But if the shoe manufacturer said “buy a pair and we invest in good training for young shoemakers”,shoemakers would learn how to produce shoes at a low cost. They would learn the craft and pass on their knowledge. They might even start their own business and give more people the opportunity to find a job. So your project would be a real sustainable enrichment for the region, even for the children without shoes. The only disadvantage? They educate their competitors. And who wants that?
I hope I could give you a little insight. It is always extremely important to see the individual actions in relation to each other and to understand whether they really make a lasting difference to people’s lives, provide short-term support in crisis situations or perhaps even do more damage than good. Each action must be judged for itself. There is not always only one right and one wrong. But there is, of course, better and worse.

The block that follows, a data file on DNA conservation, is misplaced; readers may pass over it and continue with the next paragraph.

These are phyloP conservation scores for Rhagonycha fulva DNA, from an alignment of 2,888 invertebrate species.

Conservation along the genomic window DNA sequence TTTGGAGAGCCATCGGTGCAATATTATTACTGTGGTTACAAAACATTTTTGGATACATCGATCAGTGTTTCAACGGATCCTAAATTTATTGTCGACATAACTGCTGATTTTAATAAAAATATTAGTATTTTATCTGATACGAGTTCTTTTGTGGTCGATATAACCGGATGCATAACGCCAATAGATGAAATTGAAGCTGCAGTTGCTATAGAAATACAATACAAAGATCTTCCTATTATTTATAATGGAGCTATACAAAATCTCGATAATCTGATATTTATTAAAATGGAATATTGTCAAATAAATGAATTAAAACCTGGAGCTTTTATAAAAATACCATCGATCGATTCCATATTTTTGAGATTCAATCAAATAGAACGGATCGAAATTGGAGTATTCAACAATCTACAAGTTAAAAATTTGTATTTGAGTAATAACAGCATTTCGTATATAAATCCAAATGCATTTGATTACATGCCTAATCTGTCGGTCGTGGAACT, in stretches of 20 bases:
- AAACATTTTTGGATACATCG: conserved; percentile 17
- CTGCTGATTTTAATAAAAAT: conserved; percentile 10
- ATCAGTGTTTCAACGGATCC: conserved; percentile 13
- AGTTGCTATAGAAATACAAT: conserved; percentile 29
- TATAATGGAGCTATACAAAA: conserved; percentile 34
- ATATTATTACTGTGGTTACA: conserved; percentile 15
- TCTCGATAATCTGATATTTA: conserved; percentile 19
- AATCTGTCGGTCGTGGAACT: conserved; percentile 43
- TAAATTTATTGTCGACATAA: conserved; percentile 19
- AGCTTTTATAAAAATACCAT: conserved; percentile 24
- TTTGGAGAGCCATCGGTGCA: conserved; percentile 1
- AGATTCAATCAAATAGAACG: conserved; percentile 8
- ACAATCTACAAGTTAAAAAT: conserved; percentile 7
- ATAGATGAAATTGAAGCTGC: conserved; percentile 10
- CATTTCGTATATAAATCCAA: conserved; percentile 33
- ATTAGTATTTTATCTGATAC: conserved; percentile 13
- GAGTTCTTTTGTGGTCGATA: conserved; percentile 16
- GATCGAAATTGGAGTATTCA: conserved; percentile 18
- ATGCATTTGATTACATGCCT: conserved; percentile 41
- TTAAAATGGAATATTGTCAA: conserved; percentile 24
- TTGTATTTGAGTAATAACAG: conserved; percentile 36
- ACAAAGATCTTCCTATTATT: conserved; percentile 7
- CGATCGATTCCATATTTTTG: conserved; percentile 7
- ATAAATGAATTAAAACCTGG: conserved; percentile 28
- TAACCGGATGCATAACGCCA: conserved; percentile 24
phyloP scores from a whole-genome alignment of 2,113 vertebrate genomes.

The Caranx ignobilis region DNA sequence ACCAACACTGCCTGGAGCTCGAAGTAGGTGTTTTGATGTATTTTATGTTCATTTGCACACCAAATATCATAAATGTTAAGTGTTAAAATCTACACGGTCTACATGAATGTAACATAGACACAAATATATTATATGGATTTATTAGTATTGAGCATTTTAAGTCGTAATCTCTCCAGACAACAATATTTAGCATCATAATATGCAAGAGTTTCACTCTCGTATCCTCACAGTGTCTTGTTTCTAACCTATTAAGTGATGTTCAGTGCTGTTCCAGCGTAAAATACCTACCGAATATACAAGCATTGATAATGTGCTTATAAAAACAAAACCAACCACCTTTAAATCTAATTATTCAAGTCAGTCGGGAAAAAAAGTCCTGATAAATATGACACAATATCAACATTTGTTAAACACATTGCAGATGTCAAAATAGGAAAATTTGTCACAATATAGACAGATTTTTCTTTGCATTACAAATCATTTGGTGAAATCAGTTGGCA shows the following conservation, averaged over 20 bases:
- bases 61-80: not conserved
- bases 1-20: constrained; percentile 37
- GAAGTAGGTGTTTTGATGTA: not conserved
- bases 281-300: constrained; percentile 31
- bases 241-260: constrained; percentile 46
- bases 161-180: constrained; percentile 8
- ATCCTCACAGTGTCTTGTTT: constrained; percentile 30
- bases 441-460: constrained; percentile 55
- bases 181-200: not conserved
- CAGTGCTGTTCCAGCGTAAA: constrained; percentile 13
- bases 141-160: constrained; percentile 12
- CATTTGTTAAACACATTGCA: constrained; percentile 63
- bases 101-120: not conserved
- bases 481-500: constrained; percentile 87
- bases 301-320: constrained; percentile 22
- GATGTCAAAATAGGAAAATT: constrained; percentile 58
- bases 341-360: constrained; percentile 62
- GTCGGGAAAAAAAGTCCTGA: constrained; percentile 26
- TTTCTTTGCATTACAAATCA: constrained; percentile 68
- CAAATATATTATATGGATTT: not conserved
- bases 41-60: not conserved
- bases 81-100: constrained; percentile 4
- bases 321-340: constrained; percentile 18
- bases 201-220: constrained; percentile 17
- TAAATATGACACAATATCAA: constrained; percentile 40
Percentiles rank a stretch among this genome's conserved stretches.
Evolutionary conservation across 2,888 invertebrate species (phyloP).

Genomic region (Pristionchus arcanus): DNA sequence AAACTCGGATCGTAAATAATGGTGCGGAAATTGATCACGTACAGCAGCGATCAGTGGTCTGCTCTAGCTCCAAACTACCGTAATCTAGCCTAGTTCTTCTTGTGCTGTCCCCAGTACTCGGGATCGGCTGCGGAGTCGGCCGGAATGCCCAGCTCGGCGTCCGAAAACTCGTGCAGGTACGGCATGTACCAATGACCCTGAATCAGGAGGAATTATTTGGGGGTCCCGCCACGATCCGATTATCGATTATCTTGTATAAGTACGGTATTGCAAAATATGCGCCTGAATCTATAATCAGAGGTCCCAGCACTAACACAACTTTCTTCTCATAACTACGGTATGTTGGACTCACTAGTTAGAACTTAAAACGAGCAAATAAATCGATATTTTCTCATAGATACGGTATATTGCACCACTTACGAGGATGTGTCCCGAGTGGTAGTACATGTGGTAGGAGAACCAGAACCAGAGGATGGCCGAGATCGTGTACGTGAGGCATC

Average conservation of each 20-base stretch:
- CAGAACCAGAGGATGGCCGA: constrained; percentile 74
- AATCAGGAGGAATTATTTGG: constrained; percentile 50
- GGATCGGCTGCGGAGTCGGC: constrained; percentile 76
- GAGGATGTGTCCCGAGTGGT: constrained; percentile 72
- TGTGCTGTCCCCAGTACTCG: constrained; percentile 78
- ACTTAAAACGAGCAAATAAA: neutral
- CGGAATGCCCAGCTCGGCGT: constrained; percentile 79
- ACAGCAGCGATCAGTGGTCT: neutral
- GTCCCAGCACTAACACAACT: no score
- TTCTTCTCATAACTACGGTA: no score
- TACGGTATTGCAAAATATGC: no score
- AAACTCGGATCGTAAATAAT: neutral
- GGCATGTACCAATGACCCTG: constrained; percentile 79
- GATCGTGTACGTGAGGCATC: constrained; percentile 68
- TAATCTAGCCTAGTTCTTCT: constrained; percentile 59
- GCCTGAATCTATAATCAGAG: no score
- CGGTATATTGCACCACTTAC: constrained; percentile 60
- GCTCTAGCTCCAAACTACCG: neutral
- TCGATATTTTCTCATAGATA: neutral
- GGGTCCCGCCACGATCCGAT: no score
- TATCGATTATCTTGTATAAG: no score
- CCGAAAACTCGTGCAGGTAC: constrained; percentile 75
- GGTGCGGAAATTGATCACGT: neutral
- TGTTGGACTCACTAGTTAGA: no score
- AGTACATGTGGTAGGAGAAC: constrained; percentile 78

For us it is of particular importance that the projects we support sustainably improve the lives of people, animals and the environment. That they empower instead of only helping at short notice and that nobody is harmed. All projects can be found in the project overview in our shop.